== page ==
In lieu of an abstract, here is a brief excerpt of the content:

  • A Combat History of the Great War:An Interview with Peter Hart
  • Donald A. Yerxa

In Our Second Interview with an Author of a Recently published book on World War I, senior editor Donald Yerxa asks Peter Hart to comment on his The Great War: A Combat History of the First World War (Oxford University Press, 2013). Hart is oral historian at the Imperial War Museum in London. He is the author of a number of books on World War I, including The Somme: The Darkest Hour on the Western Front (Pegasus, 2009); 1918: A Very British Victory (Phoenix, 2010); and Gallipoli (Oxford University Press, 2011). Yerxa interviewed Hart in November 2013.

Donald A Yerxa:

There are a number of notions about the war that persist in the popular understanding and, to a lesser degree, in the academic literature. Would you speak briefly to some of these? First: World War I was a pointless conflict and a catastrophic mistake wherein millions of soldiers and civilians died for nothing.

Peter Hart:

I can understand that a pacifist viewpoint has a coherent philosophy that renders all wars pointless mistakes. However, although sympathetic to such viewpoints and generally anti-war, I am not a pacifist myself. During the Great War, all sides believed in the cause that they fought for. Looked at from a modern viewpoint, it is evident that many of the war aims were typical of aggressive imperial powers, but these were the motivations of governments and indeed often fashionable causes at the time. Many governments also “dressed up” the real reasons for conflict with popular causes—as, for instance, the British did over the German invasion of Belgium. Yet we cannot go back in time and rule what was and was not acceptable based on our 21st-century perspective.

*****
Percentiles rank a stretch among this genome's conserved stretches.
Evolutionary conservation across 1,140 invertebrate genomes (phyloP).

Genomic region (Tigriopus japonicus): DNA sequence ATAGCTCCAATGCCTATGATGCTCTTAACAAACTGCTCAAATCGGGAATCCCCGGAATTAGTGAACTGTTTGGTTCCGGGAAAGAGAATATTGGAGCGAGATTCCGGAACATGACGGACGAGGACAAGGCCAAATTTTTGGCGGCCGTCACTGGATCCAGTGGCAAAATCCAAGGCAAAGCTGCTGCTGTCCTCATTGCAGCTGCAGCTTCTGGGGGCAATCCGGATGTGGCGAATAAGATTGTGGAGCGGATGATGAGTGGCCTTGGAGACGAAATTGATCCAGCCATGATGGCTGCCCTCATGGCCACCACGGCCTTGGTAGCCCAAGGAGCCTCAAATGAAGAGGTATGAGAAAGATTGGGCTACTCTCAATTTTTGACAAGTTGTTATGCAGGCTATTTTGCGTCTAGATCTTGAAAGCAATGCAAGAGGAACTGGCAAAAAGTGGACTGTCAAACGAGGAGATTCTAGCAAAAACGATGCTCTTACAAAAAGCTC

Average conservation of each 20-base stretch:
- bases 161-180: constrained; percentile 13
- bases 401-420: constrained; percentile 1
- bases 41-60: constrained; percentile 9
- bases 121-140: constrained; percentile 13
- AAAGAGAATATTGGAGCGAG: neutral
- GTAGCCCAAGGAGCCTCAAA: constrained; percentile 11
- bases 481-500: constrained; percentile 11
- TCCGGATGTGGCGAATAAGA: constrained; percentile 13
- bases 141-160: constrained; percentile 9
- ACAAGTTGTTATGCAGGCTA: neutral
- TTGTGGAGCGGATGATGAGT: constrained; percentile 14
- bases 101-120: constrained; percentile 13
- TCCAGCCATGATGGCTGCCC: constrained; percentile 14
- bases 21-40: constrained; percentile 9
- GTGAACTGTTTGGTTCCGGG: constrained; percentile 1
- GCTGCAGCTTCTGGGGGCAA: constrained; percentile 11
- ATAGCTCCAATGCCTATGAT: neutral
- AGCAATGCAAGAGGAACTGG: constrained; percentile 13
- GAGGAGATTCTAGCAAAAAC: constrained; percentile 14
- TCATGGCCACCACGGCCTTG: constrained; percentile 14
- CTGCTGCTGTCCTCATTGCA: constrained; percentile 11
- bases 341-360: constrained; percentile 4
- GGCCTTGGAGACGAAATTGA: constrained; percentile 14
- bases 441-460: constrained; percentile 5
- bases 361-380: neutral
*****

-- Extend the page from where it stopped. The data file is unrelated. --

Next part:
Germany wanted to smash the growing military threat of France and Russia to leave her unchallenged in Europe. Germany also desired colonies in Africa, the Middle East, and the Far East commensurate with her military strength and wanted to be a naval power fit to challenge Britain. Austro-Hungary wanted to destroy Serbia and defy all nationalistic factions to freeze time across its ramshackle empire. France wanted military revenge on Germany and the return of Alsace-Lorraine. France was also hungry for more colonies in the Middle East and the Far East. Russia wanted to lead a Pan-Slavic movement centered on the cultural and political unity of all Slavs, a concept rendered problematic by the spirited objections of several of the existing Slavic states. Russia also wanted control of Constantinople and a sea route to the Mediterranean. Italy wanted to acquire various attractive parts of the Austro-Hungarian Empire and colonies in Africa. The British wanted no one country to control Europe but sought to maintain and expand their huge empire, defended all the while by the strongest navy in [End Page 39] the world. The United States was the least dogmatic of all. Only brought in due to German submarine warfare tactics, they later sought to hold the ring in peace negotiations.

These were not compatible objectives, and sabres had been much rattled in the previous decade. The outbreak of war in 1914 released an enormous wave of tension as the soldiers sought to resolve what the diplomats could not. These were important issues that had to be resolved. The question was whether war was the only way forward? Given the aggressive intent demonstrated by Germany’s statesmen and generals, the Allies had little choice but to fight if they were not to abandon longstanding policies.

Yerxa:

Second: battle tactics were sterile.

Hart:

That is a popular misconception. Unfortunately, each step forward in the attacking tactics seemed to be more than matched by effective defensive counters. Trenches had long existed in warfare, but the application of modern weapons technology and mass industrial production to the inherent strength of malleable earth fortifications made for a formidable defensive system. Line after line of trenches protected by barbed wire entanglements were linked by communication trenches that allowed the relief troops to approach under cover. The front line infantry could generate a veritable hail of bullets from their bolt-action rifles and heavy...

pdf

Additional Information

ISSN
1944-6438
Print ISSN
1941-4188
Pages
pp. 39-41
Launched on MUSE
2014-03-15
Open Access
No
Archive Status
Ceased Publication
Back To Top

This website uses cookies to ensure you get the best experience on our website. Without cookies your experience may not be seamless.